Discussion in 'BlackHat Lounge' started by ExperimentalSEO, Apr 27, 2018.
Too many clients on non eu countries
Only if you sell a physical product, if you only have a digital product or service the EU's VAT law does not apply.
I think OP is just trolling now, there is now way people can be that blinkered
I say good luck to all those who ignore GDPR, at the end of the day if you process/store EU Citizen PII Data then you should comply with GDPR, if you choose not to then be prepared for the consequences.
If you really think the EU cannot take legal action against a US company then you are mistaken.
I doubt any US company will be taken to Court over GDPR for the foreseeable future, until all the kinks have been ironed out and systems are put in place, but it doesn't mean it won't ever happen.
I am leaving the thread now as it is going around in circles.
On Day 1 of GDPR enforcement, i.e. Friday 25 May, Facebook and Google were sued - https://www.theverge.com/2018/5/25/17393766/facebook-google-gdpr-lawsuit-max-schrems-europe
We will see a lot of lawsuits now and with it, further redefining of GDPR law.
Agreed. It's completely naivety to think that when you handle data of or receive payments from EU citizens, you're under no obligations to comply with EU law.
The hands of the US DoJ and IRS stretch worldwide, without borders. The same applies to the EU and member states.
I know you are wrong. So instead of people finding you articles from top US law firms showing you are wrong how about accepting the challenge. Go and find some credible information (not your opinion) that a US business with no presence in Europe but collecting customer data from EU people does NOT have to comply with GDPR. If it's credible I will eat my British Bowler hat... if it's not you can eat some American Humble Pie. Challenge accepted?
This thread has taken more effort than GDPR at this point. I've been looking for the
Unwatch button for awhile my God lololol
You start to sound "special" already. YES you have to add VAT for ANY service or goods that is not specially excluded from VAT, regardless of where you are and if the service or product is physical or digital.
I think You should close this thread... getting useless by minute
Only Mods can close threads but will ask them to merge these 2
This is a great example of EU legislation - it's so complicated and far reaching that no one can make head or tail of it, and all you end up with is 500 different interpretations and points of view, and everyone going round in circles arguing - and no one is any the wiser at the end.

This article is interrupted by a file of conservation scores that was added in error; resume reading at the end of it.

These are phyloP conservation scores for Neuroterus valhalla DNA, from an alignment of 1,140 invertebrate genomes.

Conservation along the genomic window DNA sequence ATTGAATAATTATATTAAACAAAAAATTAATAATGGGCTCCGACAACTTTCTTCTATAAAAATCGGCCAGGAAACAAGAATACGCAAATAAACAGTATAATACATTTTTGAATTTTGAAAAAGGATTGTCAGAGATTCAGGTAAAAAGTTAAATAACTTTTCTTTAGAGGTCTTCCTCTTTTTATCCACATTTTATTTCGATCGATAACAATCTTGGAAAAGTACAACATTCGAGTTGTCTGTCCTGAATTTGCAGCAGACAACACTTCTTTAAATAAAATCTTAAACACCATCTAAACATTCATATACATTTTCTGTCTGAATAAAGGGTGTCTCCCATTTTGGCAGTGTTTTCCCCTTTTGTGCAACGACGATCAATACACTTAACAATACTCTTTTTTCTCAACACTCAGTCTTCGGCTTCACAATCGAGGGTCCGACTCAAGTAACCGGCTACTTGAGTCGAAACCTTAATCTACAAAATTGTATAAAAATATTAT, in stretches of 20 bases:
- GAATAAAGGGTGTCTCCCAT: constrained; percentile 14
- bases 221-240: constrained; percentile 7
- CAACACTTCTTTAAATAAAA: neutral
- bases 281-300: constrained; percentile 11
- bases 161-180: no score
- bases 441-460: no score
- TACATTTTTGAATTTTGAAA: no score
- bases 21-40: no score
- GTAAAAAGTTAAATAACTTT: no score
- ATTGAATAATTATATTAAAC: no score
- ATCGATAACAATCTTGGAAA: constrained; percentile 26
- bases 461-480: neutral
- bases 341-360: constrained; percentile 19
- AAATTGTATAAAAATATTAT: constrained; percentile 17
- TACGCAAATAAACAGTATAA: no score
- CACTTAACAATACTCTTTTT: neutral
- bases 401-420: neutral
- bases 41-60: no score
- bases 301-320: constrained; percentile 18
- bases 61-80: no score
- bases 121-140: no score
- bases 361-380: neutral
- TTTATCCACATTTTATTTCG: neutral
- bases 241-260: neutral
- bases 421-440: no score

A couple of interesting articles
In a globalized world, it's not that easy, simple example: Many US based affiliate and CPA networks that are also doing business in the EU started or are going to start enforcing the GDPR rules on their affiliates, globally, to have their asses covered.
"There is no bilateral treaty or multilateral convention in force between the United States and any other country on reciprocal recognition and enforcement of judgments. "
End of story
however there are treaties, end of your story
i am very sure , as long as you state in your legal page ,you do not in any cicumstacies hold any information or data on eu or outside eu countrys any sales or of any person name address or numbers,or personal info.
my business database does not hold any information of personal or business info of any user of this website, eu or non eu website users.
all sales are payed stright away and money is tacken from a online gateway and no information is stored on our website afther each sale is complete.
all our sales are sold as seen .
i am prety sure that will save your arse.
U.S. is willing to slap a 25% tariff on EU steel and 10% tariff on EU aluminum. Anyone that believes that the EU will be able to destroy the small business industry in America via GDPR is out of their minds, but its not stopping the relentless amount of GDPR fanatics posting all over the internet about how it overrides American laws.
Did you read what you posted or just meant to shoot yourself in the foot on purpose? Firstly your article is about the USA having powers to enforce USA judgements (nothing to do with GDPR) in other countries using treaties and secondly it says they can be enforced. To save you the trouble "Once a judgment has been issued by a court in the United States, formal legal proceedings usually must be initiated in the foreign country by an attorney authorized to practice in the foreign country."
Occupation:Student = kinda says enough.
I'd start to study and learn facts, as these are more important than your opinions.
The EU doesn't have global jurisdiction you are correct, however Americans aren't immune from prosecution for breaking EU laws. Ever heard of extradition ?
The fact you may get away from being caught / prosecuted while you're sat in your bedroom doing your online stuff, doesn't mean you are totally safe. Until you're as big as Google, Amazon etc I doubt the EU will even know you exist, nor care about you.
Oh how we all love bedroom warriors, gurus and lawyers lol!
Separate names with a comma.